“Entre ser y no ser, yo soy.” For those who don’t know who I’m referring to based solely on that phrase – do yourself a favor and watch the novela “Teresa” (2010). It’s one of the main character’s – portrayed by the French-born Mexican actress Angelique Boyer – signature catchphrases. Although this version is a remake, it’s one that struck a chord in pop culture.
Case in point: even the global Puerto Rican icon Bad Bunny recently quoted the novela in his song “Un Coco,” that’s off his newest album Un Verano Sin Ti. He sings: “Te disfrazaste de Rubí y eras Teresa / Pero soy un pendejo y todavía me interesa.” While this is a clever way to describe the series’ protagonist’s manipulative nature, there are interesting lessons that she delivered throughout the dramatic soap opera.
From seeing the bigger picture to being open to love again, here are five life lessons we learned from watching “Teresa.” And for those who haven’t watched the series, beware! There are spoilers sprinkled throughout the article!
It doesn’t matter where you started, it’s where you’re going
One of the main themes of the soap opera is that Teresa is constantly trying to get out of her barrio. Now, I’m not saying that her occasional two-faced, vindictive attitude is the way to go, but her ambition to open doors for herself is admirable.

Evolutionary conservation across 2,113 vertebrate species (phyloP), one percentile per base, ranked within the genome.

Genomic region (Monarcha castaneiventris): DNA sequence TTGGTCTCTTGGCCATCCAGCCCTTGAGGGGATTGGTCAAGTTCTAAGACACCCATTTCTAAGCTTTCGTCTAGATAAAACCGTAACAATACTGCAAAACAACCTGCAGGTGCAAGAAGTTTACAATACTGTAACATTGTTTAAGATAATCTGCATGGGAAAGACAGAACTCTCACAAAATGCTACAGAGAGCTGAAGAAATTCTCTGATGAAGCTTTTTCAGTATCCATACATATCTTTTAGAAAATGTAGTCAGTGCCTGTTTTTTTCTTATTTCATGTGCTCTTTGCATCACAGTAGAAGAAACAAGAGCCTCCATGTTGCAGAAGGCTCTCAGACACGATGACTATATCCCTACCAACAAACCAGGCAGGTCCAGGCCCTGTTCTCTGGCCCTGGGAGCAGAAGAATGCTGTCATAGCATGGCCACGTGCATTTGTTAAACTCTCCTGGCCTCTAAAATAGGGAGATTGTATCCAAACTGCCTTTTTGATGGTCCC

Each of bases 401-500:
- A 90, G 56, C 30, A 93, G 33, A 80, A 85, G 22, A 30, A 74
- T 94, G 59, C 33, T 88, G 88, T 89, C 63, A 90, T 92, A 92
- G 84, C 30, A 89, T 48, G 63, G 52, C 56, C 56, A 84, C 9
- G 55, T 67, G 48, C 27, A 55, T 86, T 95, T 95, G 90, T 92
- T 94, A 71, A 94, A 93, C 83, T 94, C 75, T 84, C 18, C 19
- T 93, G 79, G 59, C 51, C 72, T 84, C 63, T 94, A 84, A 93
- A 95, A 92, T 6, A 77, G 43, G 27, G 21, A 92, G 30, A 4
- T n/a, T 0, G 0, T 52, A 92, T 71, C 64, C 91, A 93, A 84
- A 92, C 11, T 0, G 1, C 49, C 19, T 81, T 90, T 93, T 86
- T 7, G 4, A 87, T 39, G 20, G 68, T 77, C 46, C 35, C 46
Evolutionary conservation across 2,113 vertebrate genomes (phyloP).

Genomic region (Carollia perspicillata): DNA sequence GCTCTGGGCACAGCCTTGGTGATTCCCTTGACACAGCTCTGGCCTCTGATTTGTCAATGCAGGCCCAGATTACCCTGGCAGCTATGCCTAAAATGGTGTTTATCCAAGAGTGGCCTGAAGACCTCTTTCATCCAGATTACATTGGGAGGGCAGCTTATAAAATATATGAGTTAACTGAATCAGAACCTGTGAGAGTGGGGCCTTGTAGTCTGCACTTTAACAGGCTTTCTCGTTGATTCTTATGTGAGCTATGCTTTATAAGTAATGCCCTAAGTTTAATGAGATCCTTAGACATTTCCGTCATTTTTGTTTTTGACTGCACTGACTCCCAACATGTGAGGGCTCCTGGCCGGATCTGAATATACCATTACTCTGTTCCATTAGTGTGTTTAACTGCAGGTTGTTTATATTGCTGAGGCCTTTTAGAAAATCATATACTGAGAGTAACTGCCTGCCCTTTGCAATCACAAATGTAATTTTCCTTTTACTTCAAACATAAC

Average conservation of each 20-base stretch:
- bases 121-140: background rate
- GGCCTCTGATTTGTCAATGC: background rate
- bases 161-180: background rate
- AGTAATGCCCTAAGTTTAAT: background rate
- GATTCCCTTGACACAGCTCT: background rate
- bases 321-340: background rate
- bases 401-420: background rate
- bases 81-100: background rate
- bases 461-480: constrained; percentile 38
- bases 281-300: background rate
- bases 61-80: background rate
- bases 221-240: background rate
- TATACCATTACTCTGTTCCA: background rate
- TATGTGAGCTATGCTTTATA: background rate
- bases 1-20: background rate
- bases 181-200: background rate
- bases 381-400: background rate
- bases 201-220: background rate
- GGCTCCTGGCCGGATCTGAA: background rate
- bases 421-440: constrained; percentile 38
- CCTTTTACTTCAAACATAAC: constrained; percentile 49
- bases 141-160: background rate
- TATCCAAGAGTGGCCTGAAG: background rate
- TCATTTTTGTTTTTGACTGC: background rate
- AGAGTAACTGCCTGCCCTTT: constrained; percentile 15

Money can’t buy you love
Teresa went through a lot of romantic hardships with her past lover, Mariano, and her new love interest, Arturo de la Barrera. During the 152 episodes, we see back and forth emotions from Teresa wanting to fully commit to one or the other. In the end, she realizes that maybe money isn’t everything she needs in life. What she yearned for was unconditional love.
Being vengeful isn’t a good quality
I mean, it’s pretty basic knowledge, right? Like the popular phrase says, everything that goes around comes back around. Well, Teresa learns that the hard way throughout the novela. She loses close friendships while seeking revenge as a way to cope with her financial distress.
Patience is key
Avoiding romantic challenges depended on Teresa being patient. But many times she wasn’t. After all, her ongoing crush, Mariano, was to become a doctor. She was, however, so impatient to see the financial results that she decided to look for it in someone else. Ay, Teresa!
You can find love in more than one person
Alright, y’all. Listen! I don’t mean at the same time, or am I implying that you should cheat. (If you’re in a consensual, open relationship, then carry on.) What I mean is that Teresa was in love with her neighbor Mariano, but also found genuine love with Arturo later in life. Oséa, if you need a sign to move on and try to find love in another person: This is it. There’s no need to stay stuck on one person, especially if that person isn’t fit for your lifestyle.
Did Teresa ever teach you anything? Let us know!